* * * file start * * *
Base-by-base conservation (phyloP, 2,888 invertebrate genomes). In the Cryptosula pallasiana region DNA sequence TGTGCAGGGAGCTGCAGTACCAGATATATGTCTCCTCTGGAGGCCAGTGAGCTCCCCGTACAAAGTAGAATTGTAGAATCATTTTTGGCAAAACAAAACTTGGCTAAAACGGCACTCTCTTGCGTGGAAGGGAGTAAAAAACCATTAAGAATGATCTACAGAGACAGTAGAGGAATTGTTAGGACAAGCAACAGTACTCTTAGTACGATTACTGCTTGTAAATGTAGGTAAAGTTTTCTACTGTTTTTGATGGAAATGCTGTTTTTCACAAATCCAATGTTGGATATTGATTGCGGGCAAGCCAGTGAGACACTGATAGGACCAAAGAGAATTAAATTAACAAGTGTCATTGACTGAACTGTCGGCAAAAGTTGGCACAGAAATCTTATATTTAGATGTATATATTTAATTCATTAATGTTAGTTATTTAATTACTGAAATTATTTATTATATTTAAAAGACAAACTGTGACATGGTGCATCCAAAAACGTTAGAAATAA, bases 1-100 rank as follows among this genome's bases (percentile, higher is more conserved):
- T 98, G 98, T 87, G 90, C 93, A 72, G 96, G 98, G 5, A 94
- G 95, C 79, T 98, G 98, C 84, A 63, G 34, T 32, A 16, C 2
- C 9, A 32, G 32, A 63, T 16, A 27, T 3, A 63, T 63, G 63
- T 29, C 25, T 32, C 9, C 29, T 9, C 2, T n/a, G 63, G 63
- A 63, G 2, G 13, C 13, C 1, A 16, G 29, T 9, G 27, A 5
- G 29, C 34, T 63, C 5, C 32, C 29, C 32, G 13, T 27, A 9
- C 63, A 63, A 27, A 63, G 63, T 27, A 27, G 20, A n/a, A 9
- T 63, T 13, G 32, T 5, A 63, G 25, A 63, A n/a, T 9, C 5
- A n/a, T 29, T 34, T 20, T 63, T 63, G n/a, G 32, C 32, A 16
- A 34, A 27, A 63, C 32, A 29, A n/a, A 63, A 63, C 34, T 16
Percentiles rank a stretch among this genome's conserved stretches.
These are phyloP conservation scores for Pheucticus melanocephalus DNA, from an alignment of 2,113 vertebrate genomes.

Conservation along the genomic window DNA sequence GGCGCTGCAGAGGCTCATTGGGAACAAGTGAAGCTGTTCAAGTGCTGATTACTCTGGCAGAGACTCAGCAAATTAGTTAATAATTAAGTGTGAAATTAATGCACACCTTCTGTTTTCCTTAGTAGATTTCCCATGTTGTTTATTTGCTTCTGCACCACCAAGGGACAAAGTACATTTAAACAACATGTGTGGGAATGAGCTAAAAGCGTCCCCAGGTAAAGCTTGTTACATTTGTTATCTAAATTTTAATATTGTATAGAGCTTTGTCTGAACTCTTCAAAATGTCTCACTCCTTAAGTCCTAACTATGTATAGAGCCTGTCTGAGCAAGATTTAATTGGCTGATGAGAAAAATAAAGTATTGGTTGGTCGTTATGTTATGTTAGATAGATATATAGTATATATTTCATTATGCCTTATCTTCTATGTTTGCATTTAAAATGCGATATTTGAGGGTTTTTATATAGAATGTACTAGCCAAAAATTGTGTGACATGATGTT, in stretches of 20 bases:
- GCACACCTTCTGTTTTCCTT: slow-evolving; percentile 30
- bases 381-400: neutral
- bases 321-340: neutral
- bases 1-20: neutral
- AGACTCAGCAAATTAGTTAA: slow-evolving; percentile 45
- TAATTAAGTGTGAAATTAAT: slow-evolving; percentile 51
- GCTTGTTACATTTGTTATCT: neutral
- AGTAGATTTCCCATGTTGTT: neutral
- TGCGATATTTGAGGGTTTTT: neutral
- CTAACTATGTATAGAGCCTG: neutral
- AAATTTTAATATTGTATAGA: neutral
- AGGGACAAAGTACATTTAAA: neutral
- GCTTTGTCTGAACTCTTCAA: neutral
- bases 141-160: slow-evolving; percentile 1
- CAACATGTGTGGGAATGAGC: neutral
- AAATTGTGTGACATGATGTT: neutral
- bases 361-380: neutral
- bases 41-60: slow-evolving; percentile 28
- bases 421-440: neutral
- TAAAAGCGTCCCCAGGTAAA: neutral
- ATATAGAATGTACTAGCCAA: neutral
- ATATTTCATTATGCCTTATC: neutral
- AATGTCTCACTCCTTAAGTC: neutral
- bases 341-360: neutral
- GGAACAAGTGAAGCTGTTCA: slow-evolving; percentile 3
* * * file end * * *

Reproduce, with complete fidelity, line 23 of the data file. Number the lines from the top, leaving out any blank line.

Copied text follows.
- TGCGATATTTGAGGGTTTTT: neutral